Spring Has Sprung! (and other shit)
While redesigning my website (hello, things I do instead of drafting my WIP) I realized I haven't posted this year! Not once! Oops. Okay, I should be drafting right now, but you know what? This blog needs an update. *blows dust off blog*
Because things have happened since my bittersweet, goodbye epic trash fire 2017 post!
Many good things, and some not-so-great things I'll omit because this isn't a diary, no matter how much I want it to be. Let's start with the best, the brightest, the most awesome news: I signed with my new agent! Read on!
To recap: Pitch Wars ended in November, and I did okay in the agent round. Not bad, not good, just okay. I won't lie: I was disappointed with how my manuscript "showed" because, with 180 entries far more interesting than mine, it got overlooked. (I say overlooked because many of those agents later requested fulls when I cold queried them.) But that's the nature of agent rounds and flashy contests. It hurt at the time, oh it stung. So, I began querying. Because the slush pile works, my friends. With pretty decent results, light-years better than when I queried my first book.
In December I received an email from an agent. For a phone call. More than anything, I was relieved, thinking my rough year might have a happy ending. I prepped and awaited that phone call anxiously. At the end , I found out it was for an R&R. To be clear, I am not knocking R&Rs, but when you have the call, you hope it’s THE CALL. Even though I was initially disappointed, I completed the R&R pretty quickly because I have zero chill and a hyperactive work ethic. I rocked that R&R and my manuscript was for the better. In early 2018 I sent it out. And waited. Sent out more queries. Twiddled my thumbs, played video games, started—and stopped—a few WIPs.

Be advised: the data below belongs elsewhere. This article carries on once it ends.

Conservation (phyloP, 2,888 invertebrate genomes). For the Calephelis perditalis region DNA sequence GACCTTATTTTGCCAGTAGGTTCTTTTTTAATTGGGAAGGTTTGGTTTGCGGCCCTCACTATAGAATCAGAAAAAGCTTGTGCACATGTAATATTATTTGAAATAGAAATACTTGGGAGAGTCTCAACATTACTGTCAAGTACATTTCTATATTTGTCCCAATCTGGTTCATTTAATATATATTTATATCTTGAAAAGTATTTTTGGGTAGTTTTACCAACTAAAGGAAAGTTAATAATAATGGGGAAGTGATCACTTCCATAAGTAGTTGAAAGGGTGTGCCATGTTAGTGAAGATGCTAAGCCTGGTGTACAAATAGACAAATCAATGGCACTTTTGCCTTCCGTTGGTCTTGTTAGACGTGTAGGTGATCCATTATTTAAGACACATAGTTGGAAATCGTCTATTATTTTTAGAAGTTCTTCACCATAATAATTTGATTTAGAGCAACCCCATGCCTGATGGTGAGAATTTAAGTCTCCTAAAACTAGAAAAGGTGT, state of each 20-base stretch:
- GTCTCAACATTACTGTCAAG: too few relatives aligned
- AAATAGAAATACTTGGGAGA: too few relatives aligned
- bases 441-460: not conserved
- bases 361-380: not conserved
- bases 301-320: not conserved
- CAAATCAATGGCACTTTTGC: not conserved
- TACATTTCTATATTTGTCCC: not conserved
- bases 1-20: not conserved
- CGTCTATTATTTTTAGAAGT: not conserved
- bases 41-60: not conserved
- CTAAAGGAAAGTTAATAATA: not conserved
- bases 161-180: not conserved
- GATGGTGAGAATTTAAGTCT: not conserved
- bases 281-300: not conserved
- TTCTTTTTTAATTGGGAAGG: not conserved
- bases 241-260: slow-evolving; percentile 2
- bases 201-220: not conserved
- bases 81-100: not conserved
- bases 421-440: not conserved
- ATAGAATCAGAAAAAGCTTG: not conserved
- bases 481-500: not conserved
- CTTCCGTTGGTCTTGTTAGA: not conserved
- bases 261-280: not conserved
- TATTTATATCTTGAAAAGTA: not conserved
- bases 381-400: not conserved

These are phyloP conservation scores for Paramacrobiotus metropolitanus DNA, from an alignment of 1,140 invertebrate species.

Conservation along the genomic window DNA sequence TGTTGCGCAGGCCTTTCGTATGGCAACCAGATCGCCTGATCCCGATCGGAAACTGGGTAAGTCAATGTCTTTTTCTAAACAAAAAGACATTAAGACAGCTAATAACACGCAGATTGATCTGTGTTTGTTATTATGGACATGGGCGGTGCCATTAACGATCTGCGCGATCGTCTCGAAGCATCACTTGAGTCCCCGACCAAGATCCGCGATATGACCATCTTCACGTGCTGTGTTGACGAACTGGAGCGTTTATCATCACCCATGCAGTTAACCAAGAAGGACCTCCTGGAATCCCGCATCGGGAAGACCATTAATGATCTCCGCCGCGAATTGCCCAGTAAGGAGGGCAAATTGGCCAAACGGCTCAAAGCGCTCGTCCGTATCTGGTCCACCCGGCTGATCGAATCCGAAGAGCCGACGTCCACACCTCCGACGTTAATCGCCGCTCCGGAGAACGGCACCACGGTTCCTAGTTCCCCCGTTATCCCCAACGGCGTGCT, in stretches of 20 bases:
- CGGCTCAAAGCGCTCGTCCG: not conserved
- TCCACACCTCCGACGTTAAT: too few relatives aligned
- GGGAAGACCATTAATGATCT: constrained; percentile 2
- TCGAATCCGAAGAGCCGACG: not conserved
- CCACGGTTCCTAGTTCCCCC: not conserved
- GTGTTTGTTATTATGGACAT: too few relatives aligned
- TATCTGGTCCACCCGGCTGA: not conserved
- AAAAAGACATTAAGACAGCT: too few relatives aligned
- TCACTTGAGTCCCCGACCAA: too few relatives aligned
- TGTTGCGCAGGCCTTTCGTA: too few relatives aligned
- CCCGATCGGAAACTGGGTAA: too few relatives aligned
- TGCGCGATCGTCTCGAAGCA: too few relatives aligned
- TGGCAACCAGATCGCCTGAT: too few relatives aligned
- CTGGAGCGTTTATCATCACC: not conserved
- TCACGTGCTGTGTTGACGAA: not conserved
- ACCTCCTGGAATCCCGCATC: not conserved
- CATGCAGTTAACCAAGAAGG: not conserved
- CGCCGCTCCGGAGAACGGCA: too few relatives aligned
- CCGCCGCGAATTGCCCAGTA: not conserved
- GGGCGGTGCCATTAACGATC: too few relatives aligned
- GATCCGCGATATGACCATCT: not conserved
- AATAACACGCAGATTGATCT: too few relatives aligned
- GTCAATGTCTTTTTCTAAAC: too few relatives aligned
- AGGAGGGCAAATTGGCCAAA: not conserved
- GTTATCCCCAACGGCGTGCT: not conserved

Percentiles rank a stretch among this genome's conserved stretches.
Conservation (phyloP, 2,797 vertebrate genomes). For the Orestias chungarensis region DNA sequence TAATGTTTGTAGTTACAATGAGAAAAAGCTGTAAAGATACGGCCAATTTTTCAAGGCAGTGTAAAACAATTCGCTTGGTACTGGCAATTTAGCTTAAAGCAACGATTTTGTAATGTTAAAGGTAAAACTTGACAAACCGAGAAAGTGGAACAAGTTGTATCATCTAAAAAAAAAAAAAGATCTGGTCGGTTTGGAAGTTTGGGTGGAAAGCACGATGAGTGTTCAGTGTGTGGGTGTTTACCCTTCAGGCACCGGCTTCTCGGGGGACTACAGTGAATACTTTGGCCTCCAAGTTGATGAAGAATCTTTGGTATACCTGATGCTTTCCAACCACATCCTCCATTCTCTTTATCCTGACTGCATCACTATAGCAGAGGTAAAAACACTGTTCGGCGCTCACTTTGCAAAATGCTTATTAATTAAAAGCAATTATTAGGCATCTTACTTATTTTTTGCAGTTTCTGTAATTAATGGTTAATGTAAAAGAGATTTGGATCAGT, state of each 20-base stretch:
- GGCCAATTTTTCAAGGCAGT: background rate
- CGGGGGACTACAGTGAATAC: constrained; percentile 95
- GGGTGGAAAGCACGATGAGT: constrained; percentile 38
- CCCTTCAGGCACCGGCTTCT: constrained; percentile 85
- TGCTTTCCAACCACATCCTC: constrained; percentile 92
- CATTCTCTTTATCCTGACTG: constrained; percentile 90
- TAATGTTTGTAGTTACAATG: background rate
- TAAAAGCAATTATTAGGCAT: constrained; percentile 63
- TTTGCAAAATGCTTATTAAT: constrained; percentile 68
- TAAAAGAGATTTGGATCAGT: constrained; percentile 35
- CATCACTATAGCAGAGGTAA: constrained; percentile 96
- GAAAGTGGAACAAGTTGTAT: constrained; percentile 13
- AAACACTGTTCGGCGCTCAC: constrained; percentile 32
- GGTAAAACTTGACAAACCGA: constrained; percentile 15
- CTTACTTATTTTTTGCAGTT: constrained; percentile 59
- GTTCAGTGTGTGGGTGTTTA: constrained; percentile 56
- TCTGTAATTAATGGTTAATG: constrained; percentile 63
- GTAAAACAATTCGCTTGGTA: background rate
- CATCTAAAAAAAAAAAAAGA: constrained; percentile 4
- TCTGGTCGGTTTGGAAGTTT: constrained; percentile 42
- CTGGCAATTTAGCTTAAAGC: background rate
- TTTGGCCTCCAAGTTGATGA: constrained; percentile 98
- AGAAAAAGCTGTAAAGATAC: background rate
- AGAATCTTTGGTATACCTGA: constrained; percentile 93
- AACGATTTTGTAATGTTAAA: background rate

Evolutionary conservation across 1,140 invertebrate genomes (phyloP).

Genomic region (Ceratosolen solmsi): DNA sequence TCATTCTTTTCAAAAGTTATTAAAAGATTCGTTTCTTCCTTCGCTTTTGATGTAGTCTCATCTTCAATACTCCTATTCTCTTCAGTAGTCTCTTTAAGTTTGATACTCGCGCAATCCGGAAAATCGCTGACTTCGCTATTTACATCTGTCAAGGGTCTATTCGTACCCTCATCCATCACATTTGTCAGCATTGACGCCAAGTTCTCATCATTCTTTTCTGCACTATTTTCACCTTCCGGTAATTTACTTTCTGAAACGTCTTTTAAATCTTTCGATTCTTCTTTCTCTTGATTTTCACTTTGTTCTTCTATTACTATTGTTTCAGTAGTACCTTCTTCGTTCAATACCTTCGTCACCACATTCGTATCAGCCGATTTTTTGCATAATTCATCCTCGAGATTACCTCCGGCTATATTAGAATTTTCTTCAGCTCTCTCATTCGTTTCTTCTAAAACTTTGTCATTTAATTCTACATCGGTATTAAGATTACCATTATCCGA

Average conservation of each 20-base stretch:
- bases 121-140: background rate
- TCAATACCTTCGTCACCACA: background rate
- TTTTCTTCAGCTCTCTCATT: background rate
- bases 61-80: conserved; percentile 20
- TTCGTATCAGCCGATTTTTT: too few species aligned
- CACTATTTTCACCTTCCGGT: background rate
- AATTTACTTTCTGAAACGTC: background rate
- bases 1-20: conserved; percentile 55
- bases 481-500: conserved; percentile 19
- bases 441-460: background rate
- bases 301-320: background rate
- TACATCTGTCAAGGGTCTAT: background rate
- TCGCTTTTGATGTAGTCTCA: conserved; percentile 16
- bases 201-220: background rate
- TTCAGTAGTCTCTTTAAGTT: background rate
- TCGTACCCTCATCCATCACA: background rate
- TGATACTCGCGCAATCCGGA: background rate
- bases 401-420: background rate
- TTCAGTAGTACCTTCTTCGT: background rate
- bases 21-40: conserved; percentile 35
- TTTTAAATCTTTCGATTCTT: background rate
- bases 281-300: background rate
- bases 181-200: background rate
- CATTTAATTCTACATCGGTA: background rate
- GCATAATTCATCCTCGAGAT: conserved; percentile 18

I queried widely and had a high request rate. But I was nearing the end of the line. So far, my R&R was met with radio silence. Any other feedback on fulls was subjective, not revision-worthy. Other than a few agents who were currently closed, I didn't have many others I really wanted to query, just a small list remaining. I had quite a few fulls/partials out, but I was trying to find a way to let go of the manuscript.
I sent out a few final queries to those still on my list, which included a brand new agent I had this good gut feeling about. Soon after, said agent requested the full manuscript. I sent it off and strapped in for the long haul. The agent said they'd get back to me ASAP, but in publishing ASAP might as well mean six months.
The next morning, a Friday, I woke up early to an email from that agent. Great, I thought, when I opened the email, seeing a complimentary paragraph of things the agent had loved about the manuscript. In my half-awake mind, I jumped to conclusions: the agent read a few chapters, had some nice things to say, and would wrap up the email with that infamous "But unfortunately, I'm going to have to pass at this time..." because I'd gotten many of these emails. The good ole compliment sandwich.